investigative blogger who runs EmptyWheel.net and writes for ExposeFacts.org.
In one of the most significant press freedom cases in decades, the United States government has confirmed that it will seek limited testimony from New York Times reporter James Risen. On Tuesday, Risen was ordered to participate in a hearing early next month in advance of the trial of a former CIA officer who is charged with revealing classified information. However, Risen has vowed not to testify at the trial of Jeffrey Sterling, who is accused of giving him classified information that revealed a botched CIA plot to disrupt Iran’s nuclear program. If he refuses, Risen could face jail time. Prosecutors say they will not ask Risen if Sterling was his source, but it is unclear what else he will be asked. We speak to Marcy Wheeler, investigative blogger who runs EmptyWheel.net and writes for ExposeFacts.org.
JUAN GONZÁLEZ: In one of the most significant press freedom cases in decades, the United States government has confirmed that it will seek limited testimony from New York Times reporter James Risen. On Tuesday, Risen was ordered to participate in a hearing early next month in advance of the trial of a former CIA officer who is charged with revealing classified information. However, Risen has vowed not to testify at the trial of Jeffrey Sterling, who is accused of giving him classified information that revealed a botched CIA plot to disrupt Iran’s nuclear program. If he refuses, Risen could face jail time. Speaking on Democracy Now! earlier this year, Risen emphasized the importance of a free and unhindered press.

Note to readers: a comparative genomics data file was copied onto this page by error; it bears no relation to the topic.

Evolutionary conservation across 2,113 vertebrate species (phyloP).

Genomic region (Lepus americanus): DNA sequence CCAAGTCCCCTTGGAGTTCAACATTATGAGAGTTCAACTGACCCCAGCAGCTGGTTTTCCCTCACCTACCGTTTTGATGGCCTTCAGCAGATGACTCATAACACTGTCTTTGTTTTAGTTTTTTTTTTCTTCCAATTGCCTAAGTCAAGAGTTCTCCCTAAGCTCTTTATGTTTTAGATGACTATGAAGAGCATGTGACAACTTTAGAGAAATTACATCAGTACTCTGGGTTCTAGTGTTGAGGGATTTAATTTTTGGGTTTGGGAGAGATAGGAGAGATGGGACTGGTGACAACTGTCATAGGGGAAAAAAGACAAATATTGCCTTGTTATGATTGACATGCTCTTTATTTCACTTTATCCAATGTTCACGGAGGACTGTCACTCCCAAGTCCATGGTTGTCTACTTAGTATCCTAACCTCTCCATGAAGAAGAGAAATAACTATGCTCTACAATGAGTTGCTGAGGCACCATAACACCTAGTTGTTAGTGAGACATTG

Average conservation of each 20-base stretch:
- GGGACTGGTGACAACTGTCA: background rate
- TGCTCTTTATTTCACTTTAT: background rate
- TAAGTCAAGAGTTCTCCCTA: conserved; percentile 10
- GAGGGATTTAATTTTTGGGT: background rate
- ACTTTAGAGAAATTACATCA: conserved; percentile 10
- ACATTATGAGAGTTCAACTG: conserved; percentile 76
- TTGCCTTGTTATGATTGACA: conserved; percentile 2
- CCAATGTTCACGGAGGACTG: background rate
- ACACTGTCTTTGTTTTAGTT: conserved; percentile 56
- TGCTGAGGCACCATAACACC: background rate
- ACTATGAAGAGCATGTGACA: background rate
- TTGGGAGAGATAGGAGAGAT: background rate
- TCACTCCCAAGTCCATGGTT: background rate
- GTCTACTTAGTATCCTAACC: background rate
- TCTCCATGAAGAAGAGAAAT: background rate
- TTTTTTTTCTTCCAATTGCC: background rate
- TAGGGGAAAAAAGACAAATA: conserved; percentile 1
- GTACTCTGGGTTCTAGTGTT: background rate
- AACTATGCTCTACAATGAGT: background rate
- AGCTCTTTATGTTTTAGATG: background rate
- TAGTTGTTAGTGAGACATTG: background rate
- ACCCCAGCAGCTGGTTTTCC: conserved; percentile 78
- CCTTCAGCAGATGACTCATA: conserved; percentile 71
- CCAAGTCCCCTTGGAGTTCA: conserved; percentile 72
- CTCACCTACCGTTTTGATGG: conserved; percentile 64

JAMES RISEN: Without aggressive investigative reporting, we can’t really have a democracy, because the only real oversight for the government is an independent and aggressive press. And I think that’s what the government really fears more than anything else, is an aggressive investigative reporting in which we shine a light on what’s going on inside the government. And we can’t do that without maintaining the confidentiality of sources.
Marcy, welcome back to Democracy Now! Talk about the significance of what the Justice Department put forward to James Risen yesterday.
MARCY WHEELER: Well, they claim it was a limited request for testimony. They’re asking him to confirm that he wrote the chapter of the book in question, as well as two earlier articles, one which they claim and one in which he explicitly refers to Jeffrey Sterling as a source. So, they’re going to ask to lay out that he did write these articles. They’re going to ask him to say that his source or sources for the chapter in question, he has a confidentiality agreement with. And then they’re also going to—I mean, they’re basically not going to ask him who his sources are, but they are going to get him on the stand. And my—I think what that then does is give the defense the opportunity to be the bad guys, because they have every incentive to try and demonstrate that Risen has more than one source for this story.
JUAN GONZÁLEZ: So, your sense is that they would then hope that the defense would then begin to question Risen and put him on the spot?
MARCY WHEELER: Right. I mean, the last line of the filing they submitted yesterday basically said, "Well, this is what we’re going to do, but we can’t control what the defense does, and they have a Sixth Amendment right to actually, you know, confront their accusers." And Jeffrey Sterling’s lawyers have already started saying, "Look, you know, we have all of these documents from Risen from this period, which aren’t even necessarily related to this story, but things like FedEx receipts, and we might want to ask him about that."